Despite having lower SFR's than percutaneous nephrolithotomy (PCNL) and flexible ureterorenoscopy (fURS), SWL remains the treatment of choice for some stones as hospital stay, complication rate and duration of treatment are lower in comparison. ,, Although our study is a retrospective study, the comparison of outcomes between LP and NLP stones is based on treatment carried out by the same team using the same lithotripter in the same time period minimizing any potential for bias.
The other issue identified in this paper is the disparity in the definition of SFR. Several papers define stone free varying from no evidence of stones either by radiological imaging or ultrasonography to residual stones up to 4 mm in size. ,,,[14-16] We have defined stone free as fragments ≤3 mm after a 3 month follow-up. Clarification of stone free rate and the size of clinically insignificant fragments is needed when comparing results from different studies. A consensus should be achieved on a standard definition of levels of stone free rate. 
| Conclusion|| |
SWL is generally considered a satisfactory treatment for renal and ureteral stones with a moderately high stone fragmentation rate and low complication rate. However the SFR depends on how it is defined and is statistically significantly reduced in patients with LP stones as opposed to NLP stones.
| References|| |
Chaussy C, Brendel W, Schmiedt E. Extracorporeally induced destruction of kidney stones by shock waves. Lancet 1980;2:1265-8.
Lingeman JE, Coury TA, Newman DM, Kahnoski RJ, Mertz JH, Mosbaugh PG, et al
. Comparison of results and morbidity of percutaneous nephrostolithotomy and extracorporeal shock wave lithotripsy. J Urol 1987;138:485-90.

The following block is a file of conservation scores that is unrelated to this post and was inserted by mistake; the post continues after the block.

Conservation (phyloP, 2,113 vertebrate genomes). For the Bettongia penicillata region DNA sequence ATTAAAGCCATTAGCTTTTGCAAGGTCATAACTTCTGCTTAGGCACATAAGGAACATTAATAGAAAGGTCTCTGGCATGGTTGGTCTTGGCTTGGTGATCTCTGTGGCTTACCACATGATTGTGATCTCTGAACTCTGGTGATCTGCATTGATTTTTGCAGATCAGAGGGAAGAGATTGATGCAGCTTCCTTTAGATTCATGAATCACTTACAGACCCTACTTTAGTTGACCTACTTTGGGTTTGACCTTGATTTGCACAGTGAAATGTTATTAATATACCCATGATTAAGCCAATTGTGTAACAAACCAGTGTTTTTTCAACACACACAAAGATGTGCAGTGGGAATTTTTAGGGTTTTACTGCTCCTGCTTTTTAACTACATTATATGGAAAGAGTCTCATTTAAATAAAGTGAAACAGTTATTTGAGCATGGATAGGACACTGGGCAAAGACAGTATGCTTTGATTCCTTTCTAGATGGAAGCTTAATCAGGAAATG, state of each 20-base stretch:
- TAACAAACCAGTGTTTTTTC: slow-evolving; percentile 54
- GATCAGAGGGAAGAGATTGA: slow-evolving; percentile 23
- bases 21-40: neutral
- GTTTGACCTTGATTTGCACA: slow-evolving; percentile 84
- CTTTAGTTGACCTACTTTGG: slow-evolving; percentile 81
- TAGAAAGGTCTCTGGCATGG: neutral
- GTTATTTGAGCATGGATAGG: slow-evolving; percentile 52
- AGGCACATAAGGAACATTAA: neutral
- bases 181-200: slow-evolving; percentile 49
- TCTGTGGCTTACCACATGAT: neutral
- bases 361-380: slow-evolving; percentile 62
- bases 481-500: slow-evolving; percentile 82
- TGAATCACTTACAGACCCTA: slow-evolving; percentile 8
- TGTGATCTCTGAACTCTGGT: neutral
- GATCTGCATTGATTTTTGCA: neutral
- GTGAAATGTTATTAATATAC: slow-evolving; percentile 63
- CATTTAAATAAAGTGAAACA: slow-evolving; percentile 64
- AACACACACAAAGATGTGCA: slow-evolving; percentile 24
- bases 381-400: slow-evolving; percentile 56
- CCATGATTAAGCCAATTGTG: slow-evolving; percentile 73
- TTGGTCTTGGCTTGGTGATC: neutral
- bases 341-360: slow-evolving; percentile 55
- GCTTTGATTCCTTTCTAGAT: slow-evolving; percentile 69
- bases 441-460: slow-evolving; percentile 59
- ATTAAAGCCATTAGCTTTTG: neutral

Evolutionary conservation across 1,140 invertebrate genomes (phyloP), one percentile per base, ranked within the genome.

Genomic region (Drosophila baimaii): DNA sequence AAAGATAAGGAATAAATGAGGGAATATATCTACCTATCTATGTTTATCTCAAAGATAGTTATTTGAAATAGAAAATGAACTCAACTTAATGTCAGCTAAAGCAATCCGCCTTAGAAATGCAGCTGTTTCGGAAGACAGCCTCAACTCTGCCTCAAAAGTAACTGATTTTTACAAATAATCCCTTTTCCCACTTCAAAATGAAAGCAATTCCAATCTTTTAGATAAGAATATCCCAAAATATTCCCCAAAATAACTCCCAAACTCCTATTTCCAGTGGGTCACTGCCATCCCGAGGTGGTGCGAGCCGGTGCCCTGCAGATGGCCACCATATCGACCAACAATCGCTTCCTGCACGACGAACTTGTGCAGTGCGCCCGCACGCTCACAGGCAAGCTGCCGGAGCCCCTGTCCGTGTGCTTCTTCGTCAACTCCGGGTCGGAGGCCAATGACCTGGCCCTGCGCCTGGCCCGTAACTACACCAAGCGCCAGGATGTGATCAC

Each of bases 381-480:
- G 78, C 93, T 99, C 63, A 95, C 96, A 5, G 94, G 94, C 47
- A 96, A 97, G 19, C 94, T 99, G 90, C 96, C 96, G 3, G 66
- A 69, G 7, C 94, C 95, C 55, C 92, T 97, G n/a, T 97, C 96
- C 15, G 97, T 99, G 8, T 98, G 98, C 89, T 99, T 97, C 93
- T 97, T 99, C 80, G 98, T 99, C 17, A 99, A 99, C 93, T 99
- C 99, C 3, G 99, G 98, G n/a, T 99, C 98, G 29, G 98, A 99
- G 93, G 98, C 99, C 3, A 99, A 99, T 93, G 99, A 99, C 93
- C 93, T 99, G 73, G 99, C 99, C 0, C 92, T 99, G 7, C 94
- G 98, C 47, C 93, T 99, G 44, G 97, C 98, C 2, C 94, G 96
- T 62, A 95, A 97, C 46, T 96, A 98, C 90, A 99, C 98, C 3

Hacker A, Michel MS. Controversy on lower pole stones: Monitor or intervene? Urologe A 2012;51:368-71.
Arzoz-Fabregas M, Ibarz-Servio L, Blasco-Casares FJ, Ramon-Dalmau M, Ruiz-Marcellan FJ. Can infundibular height predict the clearance of lower pole calyceal stone after extracorporeal shockwave lithotripsy? Int Braz J Urol 2009;35:140-9.
Juan YS, Chuang SM, Wu WJ, Shen JT, Wang CJ, Huang CH. Impact of lower pole anatomy on stone clearance after shock wave lithotripsy. Kaohsiung J Med Sci 2005;21:358-64.
Ng CF, McLornan L, Thompson TJ, Tolley DA. Comparison of 2 generations of piezoelectric lithotriptors using matched pair analysis. J. Urol 2004;172:1887-91.
Wang R, Faerber GJ, Roberts WW, Morris DS, Wolf JS Jr. Single center North American experience with Wolf Piezolith 3000 in management of urinary calculi. Urology 2009;73:958-63.
Öbek C, Önal B, Kantay K, Kalkan M, Yalçin V, Öner A, et al
. The efficacy of extracorporeal shock wave lithotripsy for isolated lower pole calculi compared with isolated middle and upper caliceal calculi. J Urol 2001;166:2081-5.
Sampaio FJ, Aragao AH. Limitations of extracorporeal shockwave lithotripsy for lower caliceal stones: Anatomic insight. J Endourol 1994;8:241-7.
Aboutaleb H, El-Shazly M, Badr Eldin M. Lower pole midsize (1-2cm) calyceal stones: Outcome analysis of 56 cases. Urol Int 2012;89:348-54.
Zomorrodi A, Buhluli A, Fathi S. Anatomy of the collecting system of lower pole of the kidney in patients with a single renal stone: A comparative study with individuals with normal kidneys. Saudi J Kidney Dis Transpl 2010;21:666-72.
Pearle MS, Lingeman JE, Leveillee R, Kuo R, Preminger GM, Nadler RB, et al
. Prospective, randomized trial comparing shock wave lithotripsy and ureteroscopy for lower pole caliceal calculi 1cm or less. J Urol 2005;173:2005-9.
Srisubat A, Potisat S, Lojanapiwat B, Setthawong V, Laopaiboon M. Extracorporeal shock wave lithotripsy (ESWL) versus percutaneous nephrolithotomy (PCNL) or retrograde intrarenal surgery (RIRS) for kidney stones. Cochrane Database Syst Rev 2009;4:CD007044.
Neisius A, Wollner J, Thomas C, Roos FC, Brenner W, Hampel C, et al
. Treatment efficacy and outcomes using a third generation shockwave lithotripter. BJU Int 2013;112:972-81.
Leong WS, Liong ML, Liong YV, Wu DB, Lee SW. Does simultaneous inversion during extracorporeal shock wave lithotripsy improve stone clearance: A long-term, prospective, single-blind, randomized controlled study. Urology 2014;83:40-4.
Mokhless IA, Abdeldaeim HM, Saad A, Zahran AR. Retrograde intrarenal surgery monotherapy versus shock wave lithotripsy for stones 10 to 20 mm in preschool children: A prospective, randomized study. J Urol 2014;191 (5 Suppl):1496-9.
Somani BK, Desai M, Traxer O, Lahme S. Stone-free rate (SFR): A new proposal for defining levels of SFR. Urolithiasis 2014;42:95.
[Table 1], [Table 2]